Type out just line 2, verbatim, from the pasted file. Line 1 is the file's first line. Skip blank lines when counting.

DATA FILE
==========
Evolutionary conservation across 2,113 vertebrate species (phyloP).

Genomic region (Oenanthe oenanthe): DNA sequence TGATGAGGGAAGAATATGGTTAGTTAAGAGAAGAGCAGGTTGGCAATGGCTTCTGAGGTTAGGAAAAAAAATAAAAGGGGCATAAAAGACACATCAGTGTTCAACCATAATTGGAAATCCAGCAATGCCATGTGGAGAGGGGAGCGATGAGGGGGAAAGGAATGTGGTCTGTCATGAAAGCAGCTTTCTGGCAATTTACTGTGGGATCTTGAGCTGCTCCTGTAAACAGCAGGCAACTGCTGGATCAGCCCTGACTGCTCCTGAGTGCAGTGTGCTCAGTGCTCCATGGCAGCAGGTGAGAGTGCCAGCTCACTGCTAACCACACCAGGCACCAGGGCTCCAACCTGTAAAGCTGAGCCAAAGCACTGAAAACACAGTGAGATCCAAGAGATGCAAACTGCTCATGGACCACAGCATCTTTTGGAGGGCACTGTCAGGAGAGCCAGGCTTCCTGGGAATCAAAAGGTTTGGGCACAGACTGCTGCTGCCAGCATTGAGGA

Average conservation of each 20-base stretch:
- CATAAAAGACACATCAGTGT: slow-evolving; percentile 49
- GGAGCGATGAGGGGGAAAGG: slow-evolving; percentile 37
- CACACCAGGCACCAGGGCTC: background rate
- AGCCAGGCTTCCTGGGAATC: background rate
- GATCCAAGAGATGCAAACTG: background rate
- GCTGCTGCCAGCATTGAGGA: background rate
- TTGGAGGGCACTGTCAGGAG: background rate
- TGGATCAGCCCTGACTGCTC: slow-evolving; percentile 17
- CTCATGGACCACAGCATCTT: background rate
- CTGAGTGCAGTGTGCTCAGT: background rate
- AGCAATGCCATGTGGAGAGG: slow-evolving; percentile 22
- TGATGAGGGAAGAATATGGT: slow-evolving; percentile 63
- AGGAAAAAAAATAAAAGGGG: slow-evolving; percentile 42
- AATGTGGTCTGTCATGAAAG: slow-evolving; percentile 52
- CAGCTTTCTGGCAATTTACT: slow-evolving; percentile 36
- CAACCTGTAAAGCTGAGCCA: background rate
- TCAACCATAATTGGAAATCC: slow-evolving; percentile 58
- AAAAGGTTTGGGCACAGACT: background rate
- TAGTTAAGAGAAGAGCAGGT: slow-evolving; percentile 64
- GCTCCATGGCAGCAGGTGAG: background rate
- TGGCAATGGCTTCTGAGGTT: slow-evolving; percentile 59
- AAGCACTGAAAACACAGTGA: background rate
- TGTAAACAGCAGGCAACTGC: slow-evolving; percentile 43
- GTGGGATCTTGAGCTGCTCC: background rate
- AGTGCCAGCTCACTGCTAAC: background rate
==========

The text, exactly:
Genomic region (Oenanthe oenanthe): DNA sequence TGATGAGGGAAGAATATGGTTAGTTAAGAGAAGAGCAGGTTGGCAATGGCTTCTGAGGTTAGGAAAAAAAATAAAAGGGGCATAAAAGACACATCAGTGTTCAACCATAATTGGAAATCCAGCAATGCCATGTGGAGAGGGGAGCGATGAGGGGGAAAGGAATGTGGTCTGTCATGAAAGCAGCTTTCTGGCAATTTACTGTGGGATCTTGAGCTGCTCCTGTAAACAGCAGGCAACTGCTGGATCAGCCCTGACTGCTCCTGAGTGCAGTGTGCTCAGTGCTCCATGGCAGCAGGTGAGAGTGCCAGCTCACTGCTAACCACACCAGGCACCAGGGCTCCAACCTGTAAAGCTGAGCCAAAGCACTGAAAACACAGTGAGATCCAAGAGATGCAAACTGCTCATGGACCACAGCATCTTTTGGAGGGCACTGTCAGGAGAGCCAGGCTTCCTGGGAATCAAAAGGTTTGGGCACAGACTGCTGCTGCCAGCATTGAGGA